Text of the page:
Recently in Grangeville
Idaho, Julie Chmelik's daughter came home and told her that
she'd had her picture and fingerprints taken that day in
school. Mrs. Chmelik was surprised and upset. A
permission slip to participate in the Child ID project had
been sent home but Mrs. Chmelik chose not to sign it.
She did not want the Child ID. She called the school
to find out why they included her daughter in this project
when she didn't sign the permission slip.
The Principal of the school
told her that is was a mistake of "good intentions".
They assumed that the failure to return the permission slip
was just an oversight by parents and since the PTA was
paying for the cards, they went ahead processed all of the
Following Chmelik's complaint, the Principal, C. Stefani, sent a letter home with the children explaining what happened.
From the letter:
"The District is currently awaiting the return of all the pictures and information that was sent to Ident-A-Kid".
Think about this - Ident-A-Kid
franchise operation. Anybody can buy a franchise.
John Wayne Gacy could have bought a franchise. And why
do they need to send the information off campus?
The whole ID card could have been produced on site.
And just because they say they delete the information after
60 days - doesn't mean that copies of the information aren't
made and sent elsewhere. And - without question -
there is a market for this information that would be worth a
lot more money than the $5.00 or $6.00 per card fees.
Is it any wonder that they produce the card for free to
parents and the schools?
Letter to the Editor published in the Idaho County Free Press - 4/24/2007
"All parents have the right to
know what took place at Grangeville Elementary School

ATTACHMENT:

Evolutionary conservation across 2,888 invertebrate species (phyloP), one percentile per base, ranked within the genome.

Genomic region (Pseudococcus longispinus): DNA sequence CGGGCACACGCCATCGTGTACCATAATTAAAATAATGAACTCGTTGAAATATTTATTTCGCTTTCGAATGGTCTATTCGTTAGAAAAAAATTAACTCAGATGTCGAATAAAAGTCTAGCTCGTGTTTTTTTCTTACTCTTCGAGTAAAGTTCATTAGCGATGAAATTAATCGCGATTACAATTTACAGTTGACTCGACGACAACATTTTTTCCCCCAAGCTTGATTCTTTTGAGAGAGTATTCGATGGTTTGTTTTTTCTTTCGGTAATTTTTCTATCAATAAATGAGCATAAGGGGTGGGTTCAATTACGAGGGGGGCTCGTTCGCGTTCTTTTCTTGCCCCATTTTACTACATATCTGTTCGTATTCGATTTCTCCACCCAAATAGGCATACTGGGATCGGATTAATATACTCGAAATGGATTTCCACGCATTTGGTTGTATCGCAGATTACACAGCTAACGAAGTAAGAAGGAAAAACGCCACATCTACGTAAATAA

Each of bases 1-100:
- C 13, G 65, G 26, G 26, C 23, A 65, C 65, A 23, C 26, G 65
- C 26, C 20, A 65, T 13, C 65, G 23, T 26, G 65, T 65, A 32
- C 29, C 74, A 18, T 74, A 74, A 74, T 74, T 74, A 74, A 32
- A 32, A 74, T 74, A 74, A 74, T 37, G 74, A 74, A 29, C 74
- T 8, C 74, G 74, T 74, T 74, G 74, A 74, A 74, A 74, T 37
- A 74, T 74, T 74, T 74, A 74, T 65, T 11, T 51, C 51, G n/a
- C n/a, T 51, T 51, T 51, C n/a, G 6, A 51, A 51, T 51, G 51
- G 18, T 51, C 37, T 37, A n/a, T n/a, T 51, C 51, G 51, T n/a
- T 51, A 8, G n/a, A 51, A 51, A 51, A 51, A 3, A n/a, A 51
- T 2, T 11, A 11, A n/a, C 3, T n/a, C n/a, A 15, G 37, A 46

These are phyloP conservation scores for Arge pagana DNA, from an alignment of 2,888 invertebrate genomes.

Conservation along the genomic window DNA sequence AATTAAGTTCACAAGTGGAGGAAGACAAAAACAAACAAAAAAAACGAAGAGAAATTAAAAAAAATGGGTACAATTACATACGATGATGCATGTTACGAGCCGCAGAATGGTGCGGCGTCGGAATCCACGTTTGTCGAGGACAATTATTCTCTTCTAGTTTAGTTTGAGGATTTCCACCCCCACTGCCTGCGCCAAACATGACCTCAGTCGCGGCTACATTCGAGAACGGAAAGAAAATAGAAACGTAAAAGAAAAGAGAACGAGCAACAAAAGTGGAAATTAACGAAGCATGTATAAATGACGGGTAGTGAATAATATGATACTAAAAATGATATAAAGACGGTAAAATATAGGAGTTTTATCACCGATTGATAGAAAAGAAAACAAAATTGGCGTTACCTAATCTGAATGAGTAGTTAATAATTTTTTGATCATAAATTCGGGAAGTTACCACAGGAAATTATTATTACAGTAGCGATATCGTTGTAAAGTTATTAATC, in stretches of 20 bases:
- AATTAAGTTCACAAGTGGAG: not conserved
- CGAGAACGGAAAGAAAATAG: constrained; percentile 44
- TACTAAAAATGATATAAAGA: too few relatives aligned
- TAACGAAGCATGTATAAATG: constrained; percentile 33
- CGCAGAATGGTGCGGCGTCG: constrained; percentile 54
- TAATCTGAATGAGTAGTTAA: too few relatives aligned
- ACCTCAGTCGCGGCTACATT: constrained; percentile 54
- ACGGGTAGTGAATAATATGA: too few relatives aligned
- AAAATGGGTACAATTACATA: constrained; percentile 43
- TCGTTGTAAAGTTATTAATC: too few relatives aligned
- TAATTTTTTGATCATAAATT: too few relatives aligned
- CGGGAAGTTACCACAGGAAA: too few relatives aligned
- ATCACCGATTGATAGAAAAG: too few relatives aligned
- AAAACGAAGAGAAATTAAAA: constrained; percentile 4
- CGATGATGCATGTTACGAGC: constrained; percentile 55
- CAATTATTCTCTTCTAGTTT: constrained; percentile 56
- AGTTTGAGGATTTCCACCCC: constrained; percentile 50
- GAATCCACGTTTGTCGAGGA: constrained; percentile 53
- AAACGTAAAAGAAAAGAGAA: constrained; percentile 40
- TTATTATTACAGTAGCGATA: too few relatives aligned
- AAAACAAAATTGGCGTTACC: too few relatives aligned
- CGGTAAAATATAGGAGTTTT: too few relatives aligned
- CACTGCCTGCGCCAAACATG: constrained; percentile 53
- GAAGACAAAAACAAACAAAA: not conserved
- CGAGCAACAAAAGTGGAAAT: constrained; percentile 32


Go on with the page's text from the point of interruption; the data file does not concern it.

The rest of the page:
recently. The GEMS PTA arranged for an agent affiliated with
the National Ident-A-Kid program to come into the school in
order to produce ID cards for the students which entailed
obtaining the child's photo, fingerprints and personal
information. Did parents know that this was not an
organization with a legitimate board of directors, but
rather, a privately owned franchise and the "agent" taking
your child's information is not a nationally recognized
provider to obtain fingerprints? To make matters worse, some
children were fingerprinted and photographed without
parental consent? Authorizations were sent home to the
parents; however, on the day in question, if your child did
not have written authorization from a parent, it was
"assumed" that you, the parent, "forgot" to sign the form
(that is the explanation I was given).
Ident-A-Kid is a franchise business that was started in 1987. Some of their advertisements say they don't keep any data on a computer. Other advertisements say they delete the information after 60 days.
A Missouri Ident-A-Kid franchiser provided this information:
Excerpts from the Child Project website:
The CHILD Project will establish the national database by providing easy-to-use iris recognition cameras to law enforcement and social service agencies throughout the country. The units will have 7/24 web-based access to the main database located at NMCO's headquarters in Phoenix, Arizona through a secure network connection and strict security.
The CHILD Project will complement and enhance fingerprinting and photo identification programs now in place across the nation. The CHILD Project will significantly improve these programs by capturing and storing a unique numeric identifier based on a digital photograph of the individual's iris, along with pertinent demographic information. The iris recognition equipment is very portable and simple to use, making it ideal for use at remote locations such as fairs and special events.